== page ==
Mar 102004
Authors: Brittany Bouldin

A new program that will soon be available at Hartshorn Health

Service will offer students who are uncomfortable talking to the

Hartshorn staff about sex, tobacco, drugs and alcohol a new option:

talk to a fellow student.

The health center is expanding its services to students by

offering the Creating Respect and Educating Wellness program.

Students who become CREW members will be trained and certified

as peer educators and will begin working with other students on

campus in the fall semester.

Deb Morris, a health educator at Hartshorn, believes students

may feel most comfortable talking with each other about sensitive

health issues.

“Students talk to each other about these issues. Trained

students will help decrease continuation of myths and

misinformation,” Morris said.

Gwen Sieving, a health educator at Hartshorn and the CREW

director, said there is less awareness about such health issues

because there are not many health educators at Hartshorn and there

are so many students.

“As one of the three people working in health promotions (at

CSU) there is clearly not enough visibility on campus. If we gain

more peer educators we will gain more people on our team which

equals more awareness,” Sieving said.

Senior Molly White, a health and exercise science major, is

assisting Sieving with the formation of CREW. She believes peer

education can be an asset to students.

“Peer education is proven to increase healthy behaviors among

young people and decrease risky ones,” White said. “Peer educators

will be able to inform students and increase awareness in (health)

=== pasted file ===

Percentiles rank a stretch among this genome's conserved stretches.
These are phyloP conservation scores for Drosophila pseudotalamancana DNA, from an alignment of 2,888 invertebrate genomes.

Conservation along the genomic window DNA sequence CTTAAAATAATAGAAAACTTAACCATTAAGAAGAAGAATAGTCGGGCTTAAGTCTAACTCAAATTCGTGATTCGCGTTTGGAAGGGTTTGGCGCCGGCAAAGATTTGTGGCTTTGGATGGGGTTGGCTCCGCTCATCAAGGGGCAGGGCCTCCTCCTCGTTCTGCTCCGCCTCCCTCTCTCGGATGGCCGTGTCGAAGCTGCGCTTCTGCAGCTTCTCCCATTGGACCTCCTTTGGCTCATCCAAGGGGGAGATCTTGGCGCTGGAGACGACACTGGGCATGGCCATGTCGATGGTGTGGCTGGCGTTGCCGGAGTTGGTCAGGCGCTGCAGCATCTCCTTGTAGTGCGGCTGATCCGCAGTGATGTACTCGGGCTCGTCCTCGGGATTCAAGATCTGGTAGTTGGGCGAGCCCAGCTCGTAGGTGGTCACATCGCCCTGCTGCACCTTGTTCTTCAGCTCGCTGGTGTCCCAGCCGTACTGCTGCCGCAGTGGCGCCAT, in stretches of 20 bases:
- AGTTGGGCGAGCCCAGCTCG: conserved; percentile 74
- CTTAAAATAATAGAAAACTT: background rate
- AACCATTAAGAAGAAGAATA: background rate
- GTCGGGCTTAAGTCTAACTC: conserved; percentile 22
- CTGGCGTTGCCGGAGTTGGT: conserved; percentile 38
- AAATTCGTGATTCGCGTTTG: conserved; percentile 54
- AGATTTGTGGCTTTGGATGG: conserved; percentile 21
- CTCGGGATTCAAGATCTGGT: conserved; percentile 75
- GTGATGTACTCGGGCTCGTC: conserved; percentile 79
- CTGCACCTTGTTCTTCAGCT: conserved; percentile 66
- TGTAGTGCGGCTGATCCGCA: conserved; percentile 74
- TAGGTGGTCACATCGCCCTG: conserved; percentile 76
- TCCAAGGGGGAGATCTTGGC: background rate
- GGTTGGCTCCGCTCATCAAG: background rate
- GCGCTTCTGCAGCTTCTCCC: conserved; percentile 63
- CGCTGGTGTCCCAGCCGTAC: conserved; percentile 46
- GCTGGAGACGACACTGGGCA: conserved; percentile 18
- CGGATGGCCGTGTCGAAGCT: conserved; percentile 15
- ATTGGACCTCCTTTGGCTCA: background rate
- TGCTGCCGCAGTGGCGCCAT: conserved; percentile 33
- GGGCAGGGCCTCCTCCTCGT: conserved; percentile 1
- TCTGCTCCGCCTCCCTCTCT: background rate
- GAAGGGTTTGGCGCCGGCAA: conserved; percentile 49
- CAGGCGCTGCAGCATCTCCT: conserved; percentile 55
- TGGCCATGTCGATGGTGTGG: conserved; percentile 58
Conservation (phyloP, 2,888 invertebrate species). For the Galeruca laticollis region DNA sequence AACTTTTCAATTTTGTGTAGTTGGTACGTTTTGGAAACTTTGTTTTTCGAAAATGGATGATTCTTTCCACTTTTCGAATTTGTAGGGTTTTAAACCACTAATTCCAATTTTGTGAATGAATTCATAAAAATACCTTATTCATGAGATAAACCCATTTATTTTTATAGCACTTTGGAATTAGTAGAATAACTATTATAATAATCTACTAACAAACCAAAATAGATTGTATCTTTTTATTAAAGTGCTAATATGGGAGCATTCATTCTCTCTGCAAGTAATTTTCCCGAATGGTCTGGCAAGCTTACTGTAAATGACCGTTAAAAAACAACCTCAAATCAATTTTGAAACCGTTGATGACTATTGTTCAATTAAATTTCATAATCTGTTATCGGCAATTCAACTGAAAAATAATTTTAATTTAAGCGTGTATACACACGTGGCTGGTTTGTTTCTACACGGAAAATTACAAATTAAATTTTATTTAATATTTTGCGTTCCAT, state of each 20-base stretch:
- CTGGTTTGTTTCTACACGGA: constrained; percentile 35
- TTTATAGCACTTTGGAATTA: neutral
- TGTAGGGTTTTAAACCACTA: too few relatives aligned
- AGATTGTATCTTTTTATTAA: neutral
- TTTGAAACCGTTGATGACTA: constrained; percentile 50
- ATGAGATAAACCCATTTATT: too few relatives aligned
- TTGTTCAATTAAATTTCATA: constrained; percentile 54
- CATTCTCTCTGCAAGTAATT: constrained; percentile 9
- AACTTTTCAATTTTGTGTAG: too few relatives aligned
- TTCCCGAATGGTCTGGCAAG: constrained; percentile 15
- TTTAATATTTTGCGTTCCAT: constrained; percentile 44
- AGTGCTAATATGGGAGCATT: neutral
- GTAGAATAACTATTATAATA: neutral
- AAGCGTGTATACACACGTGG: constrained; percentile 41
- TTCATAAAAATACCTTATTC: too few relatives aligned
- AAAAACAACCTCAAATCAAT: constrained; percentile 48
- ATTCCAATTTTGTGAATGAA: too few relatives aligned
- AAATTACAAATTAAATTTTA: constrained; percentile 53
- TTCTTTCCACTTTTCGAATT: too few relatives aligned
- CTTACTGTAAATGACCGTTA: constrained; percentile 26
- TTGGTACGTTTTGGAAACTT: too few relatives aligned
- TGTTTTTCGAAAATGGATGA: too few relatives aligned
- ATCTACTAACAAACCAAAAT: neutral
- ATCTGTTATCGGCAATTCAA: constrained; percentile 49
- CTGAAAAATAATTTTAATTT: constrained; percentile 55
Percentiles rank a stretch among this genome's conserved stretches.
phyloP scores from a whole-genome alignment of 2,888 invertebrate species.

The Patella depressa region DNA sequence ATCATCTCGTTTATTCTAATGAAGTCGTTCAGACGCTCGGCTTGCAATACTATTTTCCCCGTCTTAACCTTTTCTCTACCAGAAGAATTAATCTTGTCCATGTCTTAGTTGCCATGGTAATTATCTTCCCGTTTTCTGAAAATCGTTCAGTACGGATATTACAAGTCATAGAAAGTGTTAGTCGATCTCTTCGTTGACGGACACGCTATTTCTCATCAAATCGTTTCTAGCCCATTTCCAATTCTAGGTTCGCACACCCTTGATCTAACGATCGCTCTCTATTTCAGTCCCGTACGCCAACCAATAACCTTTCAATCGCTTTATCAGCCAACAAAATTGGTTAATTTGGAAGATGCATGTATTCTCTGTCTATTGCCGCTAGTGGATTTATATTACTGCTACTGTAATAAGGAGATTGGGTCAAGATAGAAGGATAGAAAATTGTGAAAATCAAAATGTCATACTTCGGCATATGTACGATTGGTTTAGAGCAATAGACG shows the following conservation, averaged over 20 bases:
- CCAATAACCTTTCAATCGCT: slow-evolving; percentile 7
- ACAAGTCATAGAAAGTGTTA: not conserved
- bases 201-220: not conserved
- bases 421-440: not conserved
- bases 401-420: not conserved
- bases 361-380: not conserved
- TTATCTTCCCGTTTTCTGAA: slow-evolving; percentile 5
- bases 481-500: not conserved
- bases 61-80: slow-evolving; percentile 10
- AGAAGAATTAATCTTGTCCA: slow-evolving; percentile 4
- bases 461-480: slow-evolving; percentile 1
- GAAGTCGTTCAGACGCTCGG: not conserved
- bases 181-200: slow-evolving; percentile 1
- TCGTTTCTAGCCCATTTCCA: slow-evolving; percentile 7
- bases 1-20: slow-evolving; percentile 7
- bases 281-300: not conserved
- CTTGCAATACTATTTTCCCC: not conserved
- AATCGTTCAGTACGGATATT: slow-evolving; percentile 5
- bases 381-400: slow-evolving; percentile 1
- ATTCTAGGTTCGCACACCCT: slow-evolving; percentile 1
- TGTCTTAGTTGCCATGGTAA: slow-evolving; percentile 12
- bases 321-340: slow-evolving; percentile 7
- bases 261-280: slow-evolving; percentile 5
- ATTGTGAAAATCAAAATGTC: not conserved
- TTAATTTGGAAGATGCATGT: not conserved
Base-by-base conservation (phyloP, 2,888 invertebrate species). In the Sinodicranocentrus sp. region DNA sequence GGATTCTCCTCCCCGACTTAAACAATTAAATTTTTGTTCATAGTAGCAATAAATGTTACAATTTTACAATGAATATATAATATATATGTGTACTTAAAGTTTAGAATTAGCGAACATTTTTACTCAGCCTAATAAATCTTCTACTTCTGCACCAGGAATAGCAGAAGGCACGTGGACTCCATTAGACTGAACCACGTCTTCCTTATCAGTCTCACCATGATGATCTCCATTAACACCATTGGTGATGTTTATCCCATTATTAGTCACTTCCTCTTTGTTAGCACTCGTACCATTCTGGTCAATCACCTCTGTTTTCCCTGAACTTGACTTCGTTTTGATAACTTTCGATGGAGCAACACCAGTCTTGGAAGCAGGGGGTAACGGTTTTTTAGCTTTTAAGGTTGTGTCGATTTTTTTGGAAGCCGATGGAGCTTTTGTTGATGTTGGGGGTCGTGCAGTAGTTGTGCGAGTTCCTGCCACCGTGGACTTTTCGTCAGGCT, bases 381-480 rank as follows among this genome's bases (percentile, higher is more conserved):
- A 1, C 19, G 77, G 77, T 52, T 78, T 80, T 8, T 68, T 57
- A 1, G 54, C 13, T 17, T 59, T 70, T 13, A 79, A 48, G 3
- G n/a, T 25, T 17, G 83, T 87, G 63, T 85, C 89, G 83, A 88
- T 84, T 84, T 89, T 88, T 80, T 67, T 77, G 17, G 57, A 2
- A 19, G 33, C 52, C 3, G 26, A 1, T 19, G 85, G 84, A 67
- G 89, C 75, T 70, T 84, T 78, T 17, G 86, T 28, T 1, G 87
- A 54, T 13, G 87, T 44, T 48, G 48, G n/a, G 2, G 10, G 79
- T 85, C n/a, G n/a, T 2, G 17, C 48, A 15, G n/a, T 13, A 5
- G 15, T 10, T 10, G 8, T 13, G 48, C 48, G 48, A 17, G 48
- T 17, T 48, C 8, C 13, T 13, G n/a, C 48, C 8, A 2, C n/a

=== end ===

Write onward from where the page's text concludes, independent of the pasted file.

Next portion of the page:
CREW will primarily focus on three health topics: sexual health,

tobacco use and drug and alcohol education.

Sieving and White are both encouraging students to apply to

become a part of the CREW program.

“Anyone who has struggled in the past and has learned lessons

and is willing to share insight from their personal experiences

would be very beneficial to the CREW program,” Seiving said.

Students are constantly sent to authority figures to deal with

personal issues, Seiving said.

CREW will lessen that stigma by placing the focus on students

discussing health topics with peers.

CREW wants to encourage people of all academic majors to bring

their unique skills and perspectives into the program by coming to

Hartshorn to get involved.

“My concern is CREW will only attract people who have not had

any experiences with risky behavior (and it will have) an

attraction to the female population,” Sieving said. “But CREW needs

male educators (also).”

The CREW program is volunteer-based and will be funded by

student fees, Morris said. “Hartshorn Health Center has two

missions: one being to offer clinical services to students and the

other being to meet the educational part of the mission, which is

hopefully what CREW will help to provide,” Morris said.

CREW is a way for students to be advocates for wellness

programs. The direct access the peer educators will have to health

educators will enable them to provide accurate information to other

students, Morris said.

“CREW’s goal will be to provide accurate information in a fun

manner,” she said.

CREW applications are available in the Hartshorn health

promotions department and are due on March 22. Training will begin

the following week.

“This program is something people are going to be proud to be a

part of,” Seiving said. “This is an opportunity to give back, to

make a difference on people’s lives, and contribute to people who

are not necessarily on the right path.”

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